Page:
Taking On the 2017 Read Harder Challenge? Start Here.
At the start of each new year, our friends at Book Riot issue a challenge: Read consciously, thoughtfully, and outside your comfort zone.
The 2017 Read Harder Challenge lays out 24 new book tasks. They're more fun and more challenging than ever, with the added bonus of category suggestions from awesome authors like Roxane Gay and Celeste Ng.
To support anyone tackling the challenge, our book experts here at The New York Public Library are suggesting books in each category for readers looking to fulfill the tasks—particularly readers who want to use mostly library books!
Are you taking on the challenge? Have more suggestions for books that fit the tasks? Let us know in the comments.
1. Read a book about sports.
Forward: A Memoir by Abby Wambach
Blacktop: Janae by LJ Alonge
The Art of Fielding by Chad Harbach
2. Read a debut novel.
Girl at War by Sara Nović
Behind Closed Doors by B. A. Paris
The German Girl by Armando Lucas Correa
The Intuitionist by Colson Whitehead
3. Read a book about books.
Books and Islands in Ojibwe Country by Louise Erdrich
How to Be a Heroine by Samantha Ellis
Avid Reader: A Life by Robert Gottlieb
4. Read a book set in Central or South America, written by a Central or South American author.
Shantytown by César Aira
Custody of the Eyes by Diamela Eltit
Halting Steps: Collected and New Poems by Claribel Alegría
The Country Under My Skin by Gioconda Belli
5. Read a book by an immigrant or with a central immigration narrative.
Behold the Dreamers by Imbolo Mbne
Almost a Woman by Esmerelda Santiago
Girl in Translation by Jean Kwok
The Mambo Kings Play Songs of Love by Oscar Hijuelos
6. Read an all-ages comic.
Goldie Vance, Vol. 1 by Hope Larson & Brittany Williams
Kristy’s Great Idea by Ann M. Martin (the Babysitter’s Club graphic novel reboot by Raina Telgemeier)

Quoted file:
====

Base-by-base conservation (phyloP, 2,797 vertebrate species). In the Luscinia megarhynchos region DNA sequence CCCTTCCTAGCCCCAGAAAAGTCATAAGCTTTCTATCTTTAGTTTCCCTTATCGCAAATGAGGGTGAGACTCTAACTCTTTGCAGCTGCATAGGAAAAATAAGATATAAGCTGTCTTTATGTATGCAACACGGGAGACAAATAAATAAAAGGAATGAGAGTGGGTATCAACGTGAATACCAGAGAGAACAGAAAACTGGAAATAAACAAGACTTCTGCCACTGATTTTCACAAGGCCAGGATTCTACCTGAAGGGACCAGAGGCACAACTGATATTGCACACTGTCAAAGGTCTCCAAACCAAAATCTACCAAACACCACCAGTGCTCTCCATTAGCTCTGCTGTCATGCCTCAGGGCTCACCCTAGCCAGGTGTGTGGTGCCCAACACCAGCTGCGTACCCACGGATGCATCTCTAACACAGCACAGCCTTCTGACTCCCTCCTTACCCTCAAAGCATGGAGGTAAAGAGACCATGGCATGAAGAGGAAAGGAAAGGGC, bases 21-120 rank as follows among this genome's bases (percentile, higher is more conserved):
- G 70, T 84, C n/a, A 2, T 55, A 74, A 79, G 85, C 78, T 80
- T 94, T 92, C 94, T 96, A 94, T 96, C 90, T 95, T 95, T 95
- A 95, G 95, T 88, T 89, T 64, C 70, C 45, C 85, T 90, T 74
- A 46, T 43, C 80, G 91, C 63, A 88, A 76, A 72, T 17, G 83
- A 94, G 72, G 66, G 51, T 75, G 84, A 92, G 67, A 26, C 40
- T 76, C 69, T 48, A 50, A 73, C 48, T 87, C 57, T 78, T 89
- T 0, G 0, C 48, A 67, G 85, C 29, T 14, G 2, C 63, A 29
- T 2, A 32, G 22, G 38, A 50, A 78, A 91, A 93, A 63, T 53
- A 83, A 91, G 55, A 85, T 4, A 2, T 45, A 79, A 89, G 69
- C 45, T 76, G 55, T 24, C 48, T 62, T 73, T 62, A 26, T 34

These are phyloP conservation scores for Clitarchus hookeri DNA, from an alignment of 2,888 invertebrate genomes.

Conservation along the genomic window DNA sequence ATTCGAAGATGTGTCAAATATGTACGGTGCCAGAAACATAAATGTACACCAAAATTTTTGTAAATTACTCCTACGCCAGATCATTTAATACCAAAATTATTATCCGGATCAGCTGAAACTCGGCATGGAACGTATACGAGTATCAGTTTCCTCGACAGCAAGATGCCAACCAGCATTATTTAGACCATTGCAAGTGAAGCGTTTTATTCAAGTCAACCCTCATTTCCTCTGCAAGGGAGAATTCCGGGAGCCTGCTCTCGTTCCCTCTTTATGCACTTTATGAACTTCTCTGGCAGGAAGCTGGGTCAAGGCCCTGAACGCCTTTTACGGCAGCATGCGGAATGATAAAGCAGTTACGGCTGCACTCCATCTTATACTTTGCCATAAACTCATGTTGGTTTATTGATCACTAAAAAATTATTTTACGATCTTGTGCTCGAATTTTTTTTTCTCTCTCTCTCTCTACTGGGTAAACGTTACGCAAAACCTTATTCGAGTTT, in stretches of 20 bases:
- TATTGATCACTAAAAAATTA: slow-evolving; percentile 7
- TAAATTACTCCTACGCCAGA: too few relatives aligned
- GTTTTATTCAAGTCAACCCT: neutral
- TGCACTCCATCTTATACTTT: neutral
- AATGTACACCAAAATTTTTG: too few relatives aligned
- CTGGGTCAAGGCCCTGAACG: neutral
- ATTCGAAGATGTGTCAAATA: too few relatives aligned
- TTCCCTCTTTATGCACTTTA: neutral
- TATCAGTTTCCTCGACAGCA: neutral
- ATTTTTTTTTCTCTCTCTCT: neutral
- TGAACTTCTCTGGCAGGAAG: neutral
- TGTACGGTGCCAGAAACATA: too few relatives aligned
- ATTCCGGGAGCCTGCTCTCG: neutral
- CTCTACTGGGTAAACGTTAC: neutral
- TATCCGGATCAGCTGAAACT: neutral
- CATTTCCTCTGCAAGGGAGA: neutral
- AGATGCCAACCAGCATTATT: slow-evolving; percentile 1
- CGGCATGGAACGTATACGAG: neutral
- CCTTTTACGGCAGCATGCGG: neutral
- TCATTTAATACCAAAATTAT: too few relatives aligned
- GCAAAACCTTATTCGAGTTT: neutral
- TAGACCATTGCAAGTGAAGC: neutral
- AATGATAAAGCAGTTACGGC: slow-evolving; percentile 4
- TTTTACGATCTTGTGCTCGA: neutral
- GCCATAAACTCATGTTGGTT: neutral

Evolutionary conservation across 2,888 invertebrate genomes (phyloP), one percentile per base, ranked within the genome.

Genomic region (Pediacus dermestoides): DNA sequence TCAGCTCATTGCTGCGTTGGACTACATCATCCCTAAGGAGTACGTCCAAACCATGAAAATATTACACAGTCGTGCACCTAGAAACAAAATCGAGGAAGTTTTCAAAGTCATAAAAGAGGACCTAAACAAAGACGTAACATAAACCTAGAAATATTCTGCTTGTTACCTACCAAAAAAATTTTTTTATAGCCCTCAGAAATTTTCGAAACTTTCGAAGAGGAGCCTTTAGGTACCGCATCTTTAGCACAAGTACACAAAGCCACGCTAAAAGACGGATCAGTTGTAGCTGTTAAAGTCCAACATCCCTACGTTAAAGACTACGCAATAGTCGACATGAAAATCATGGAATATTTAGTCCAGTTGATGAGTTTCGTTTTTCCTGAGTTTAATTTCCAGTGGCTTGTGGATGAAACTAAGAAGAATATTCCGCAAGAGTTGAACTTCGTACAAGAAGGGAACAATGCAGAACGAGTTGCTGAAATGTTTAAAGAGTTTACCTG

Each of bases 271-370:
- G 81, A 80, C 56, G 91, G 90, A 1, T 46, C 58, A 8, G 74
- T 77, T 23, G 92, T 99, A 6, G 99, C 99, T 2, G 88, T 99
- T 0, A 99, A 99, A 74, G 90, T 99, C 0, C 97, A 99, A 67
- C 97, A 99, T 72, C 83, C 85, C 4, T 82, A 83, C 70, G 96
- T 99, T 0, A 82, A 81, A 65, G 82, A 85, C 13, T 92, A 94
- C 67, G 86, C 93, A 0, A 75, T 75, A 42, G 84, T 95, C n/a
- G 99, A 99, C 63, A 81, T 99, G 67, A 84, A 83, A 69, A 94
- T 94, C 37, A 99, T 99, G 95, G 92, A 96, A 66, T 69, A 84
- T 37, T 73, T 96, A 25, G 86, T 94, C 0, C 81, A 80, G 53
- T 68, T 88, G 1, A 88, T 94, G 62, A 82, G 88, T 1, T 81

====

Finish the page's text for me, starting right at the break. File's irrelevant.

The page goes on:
Jellaby, Vol. 1 by Kean Soo
Help Us! Great Warrior by Madeleine Flores
7. Read a book published between 1900 and 1950.
The Weary Blues by Langston Hughes
A Room of One’s Own by Virginia Woolf
The Dubliners by James Joyce
The Jungle by Upton Sinclair
8. Read a travel memoir.
What I Was Doing While You Were Breeding by Kristin Newman
Around the World in 50 Years by Albert Podell
My Invented Country: A Nostalgic Journey Through Chile by Isabel Allende
9. Read a book you’ve read before.
We don’t know what you’ve read before… but here are our picks for the Read Harder Challenge last year!
10. Read a book that is set within 100 miles of your location.
Burn Baby Burn by Meg Medina (Queens)
The Museum of Extraordinary Things by Alice Hoffman (Brooklyn)
Sweetbitter by Stephanie Danler (Manhattan)
Mona in the Promised Land by Gish Jen (Westchester)
11. Read a book that is set more than 5000 miles from your location.
Under the Udala Trees by Chinelo Okparanta (Nigeria; 5,425 mi from NYC)
Sightseeing: Stories by Rattawut Lapcharoensap (Thailand; 8,509 mi from NYC)
I Have a Right to Destroy Myself by Young-Ha Kim (South Korea; 6,961 mi from NYC)
The Mayor of Mogadishu by Andrew Harding (Somalia; 7,508 mi from NYC)
12. Read a fantasy novel.
Who Fears Death by Nnedi Okorafor
The Grace of Kings by Ken Liu
Alanna: The First Adventure by Tamora Pierce